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J Perinatol. 2000 Dec;20(8 Pt 2):S37-44.

Evidence of transnatal auditory learning.

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Department of Psychology, Pacific Lutheran University, Tacoma, WA 98447, USA.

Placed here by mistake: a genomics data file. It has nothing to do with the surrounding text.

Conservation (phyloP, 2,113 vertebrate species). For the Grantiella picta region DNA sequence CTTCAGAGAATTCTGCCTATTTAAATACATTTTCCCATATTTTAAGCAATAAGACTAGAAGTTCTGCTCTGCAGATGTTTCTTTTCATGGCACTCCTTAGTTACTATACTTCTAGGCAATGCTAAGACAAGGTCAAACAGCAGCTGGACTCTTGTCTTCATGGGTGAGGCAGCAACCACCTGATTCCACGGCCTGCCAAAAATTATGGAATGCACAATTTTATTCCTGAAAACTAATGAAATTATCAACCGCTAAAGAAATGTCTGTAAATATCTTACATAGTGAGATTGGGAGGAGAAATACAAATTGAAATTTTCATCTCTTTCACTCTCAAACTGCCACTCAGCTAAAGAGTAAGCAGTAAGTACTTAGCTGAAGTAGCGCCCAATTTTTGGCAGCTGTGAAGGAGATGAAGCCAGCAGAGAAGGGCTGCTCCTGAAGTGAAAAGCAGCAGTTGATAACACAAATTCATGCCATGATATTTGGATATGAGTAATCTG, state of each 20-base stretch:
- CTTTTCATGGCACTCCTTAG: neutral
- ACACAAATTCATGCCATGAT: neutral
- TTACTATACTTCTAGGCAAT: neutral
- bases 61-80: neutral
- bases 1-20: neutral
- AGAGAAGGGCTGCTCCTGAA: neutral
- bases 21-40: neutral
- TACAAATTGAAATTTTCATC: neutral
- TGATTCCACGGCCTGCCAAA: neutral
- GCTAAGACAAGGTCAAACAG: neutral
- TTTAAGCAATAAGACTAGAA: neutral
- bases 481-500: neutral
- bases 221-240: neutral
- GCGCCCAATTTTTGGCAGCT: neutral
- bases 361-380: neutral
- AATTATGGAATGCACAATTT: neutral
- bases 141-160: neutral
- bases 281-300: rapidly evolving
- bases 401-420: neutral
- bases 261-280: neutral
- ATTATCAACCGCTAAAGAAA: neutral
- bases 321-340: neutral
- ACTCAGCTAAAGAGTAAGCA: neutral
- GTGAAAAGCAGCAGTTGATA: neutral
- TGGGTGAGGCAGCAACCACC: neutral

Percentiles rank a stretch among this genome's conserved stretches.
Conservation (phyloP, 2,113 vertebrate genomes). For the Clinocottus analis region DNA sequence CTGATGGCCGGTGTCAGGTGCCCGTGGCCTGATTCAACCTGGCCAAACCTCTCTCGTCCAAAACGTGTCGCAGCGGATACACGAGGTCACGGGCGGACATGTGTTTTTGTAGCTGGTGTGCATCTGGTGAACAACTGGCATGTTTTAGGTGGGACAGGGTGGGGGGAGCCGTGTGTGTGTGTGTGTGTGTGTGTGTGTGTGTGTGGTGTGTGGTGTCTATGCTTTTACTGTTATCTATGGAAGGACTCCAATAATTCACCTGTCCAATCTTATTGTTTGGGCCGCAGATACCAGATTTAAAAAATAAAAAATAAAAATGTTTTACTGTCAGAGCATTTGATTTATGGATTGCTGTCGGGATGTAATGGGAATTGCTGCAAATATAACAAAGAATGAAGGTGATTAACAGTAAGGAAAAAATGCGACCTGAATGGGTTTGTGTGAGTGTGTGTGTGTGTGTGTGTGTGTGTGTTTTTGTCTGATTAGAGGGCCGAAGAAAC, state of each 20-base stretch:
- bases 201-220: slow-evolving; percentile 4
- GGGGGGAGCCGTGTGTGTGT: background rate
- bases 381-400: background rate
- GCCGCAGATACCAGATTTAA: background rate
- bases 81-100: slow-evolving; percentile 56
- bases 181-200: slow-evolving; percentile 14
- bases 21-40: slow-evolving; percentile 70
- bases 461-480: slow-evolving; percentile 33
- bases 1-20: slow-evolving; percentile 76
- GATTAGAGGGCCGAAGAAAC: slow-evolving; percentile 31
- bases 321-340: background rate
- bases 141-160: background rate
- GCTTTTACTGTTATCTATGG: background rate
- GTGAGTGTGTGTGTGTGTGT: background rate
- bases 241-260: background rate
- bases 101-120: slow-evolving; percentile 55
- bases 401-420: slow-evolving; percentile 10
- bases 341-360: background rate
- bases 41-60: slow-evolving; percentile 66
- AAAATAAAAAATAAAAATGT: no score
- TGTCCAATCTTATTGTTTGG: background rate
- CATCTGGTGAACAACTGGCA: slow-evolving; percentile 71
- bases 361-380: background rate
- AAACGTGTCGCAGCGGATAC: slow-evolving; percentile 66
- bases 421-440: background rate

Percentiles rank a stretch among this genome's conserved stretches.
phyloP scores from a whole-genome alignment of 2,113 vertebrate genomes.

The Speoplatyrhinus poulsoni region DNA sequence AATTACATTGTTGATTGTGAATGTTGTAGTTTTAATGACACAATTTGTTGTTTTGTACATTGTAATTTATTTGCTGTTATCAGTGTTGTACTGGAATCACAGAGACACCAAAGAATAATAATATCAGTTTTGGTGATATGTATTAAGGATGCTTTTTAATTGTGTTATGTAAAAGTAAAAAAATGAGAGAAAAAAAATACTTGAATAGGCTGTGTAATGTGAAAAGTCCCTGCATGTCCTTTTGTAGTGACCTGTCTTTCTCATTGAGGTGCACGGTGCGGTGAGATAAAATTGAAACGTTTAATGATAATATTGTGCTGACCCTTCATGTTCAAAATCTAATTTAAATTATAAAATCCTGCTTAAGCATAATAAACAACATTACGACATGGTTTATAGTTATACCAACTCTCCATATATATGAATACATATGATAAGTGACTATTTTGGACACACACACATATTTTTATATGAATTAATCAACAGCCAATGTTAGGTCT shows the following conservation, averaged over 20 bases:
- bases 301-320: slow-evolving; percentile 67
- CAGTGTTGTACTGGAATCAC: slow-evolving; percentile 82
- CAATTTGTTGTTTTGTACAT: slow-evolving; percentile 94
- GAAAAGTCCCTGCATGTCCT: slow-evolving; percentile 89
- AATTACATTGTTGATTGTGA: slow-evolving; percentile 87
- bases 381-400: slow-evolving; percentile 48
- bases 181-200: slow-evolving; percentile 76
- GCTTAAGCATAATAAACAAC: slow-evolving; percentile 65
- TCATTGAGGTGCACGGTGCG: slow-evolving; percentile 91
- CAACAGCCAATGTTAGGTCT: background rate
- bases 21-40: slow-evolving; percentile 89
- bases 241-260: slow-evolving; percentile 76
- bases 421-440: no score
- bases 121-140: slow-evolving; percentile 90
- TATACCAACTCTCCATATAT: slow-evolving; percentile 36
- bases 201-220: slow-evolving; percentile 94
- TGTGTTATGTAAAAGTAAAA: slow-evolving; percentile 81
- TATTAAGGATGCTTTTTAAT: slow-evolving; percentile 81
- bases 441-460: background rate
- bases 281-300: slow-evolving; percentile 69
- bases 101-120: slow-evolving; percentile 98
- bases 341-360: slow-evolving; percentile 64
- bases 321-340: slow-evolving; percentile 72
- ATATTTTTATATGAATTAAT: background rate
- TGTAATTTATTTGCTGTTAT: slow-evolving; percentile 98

There is converging evidence for fetal retention of auditory experience into early postnatal life, but critical tests with appropriate controls are rare due to methodological hurdles. Research has been conducted on newborn response to naturally occurring stimuli such as heartbeats, intrauterine recordings, pre- and postnatal versions of the maternal voice, father's voice, and unfamiliar voices. Postnatal experience cannot be ruled out as a possible explanation for many results. Only one critical prenatal exposure experiment with postnatal testing has been carried out and published in a peer-reviewed scientific journal. Interpretation of acoustic and linguistic information on intrauterine recordings suggests that the prosodic features of speech (pitch contours, rhythm, and stress) are available to the fetus. This is compatible with newborn responses and may contribute to language acquisition during the first year. There is no sound evidence that providing extra prenatal auditory stimulation benefits the developing child, and there are potential risks.

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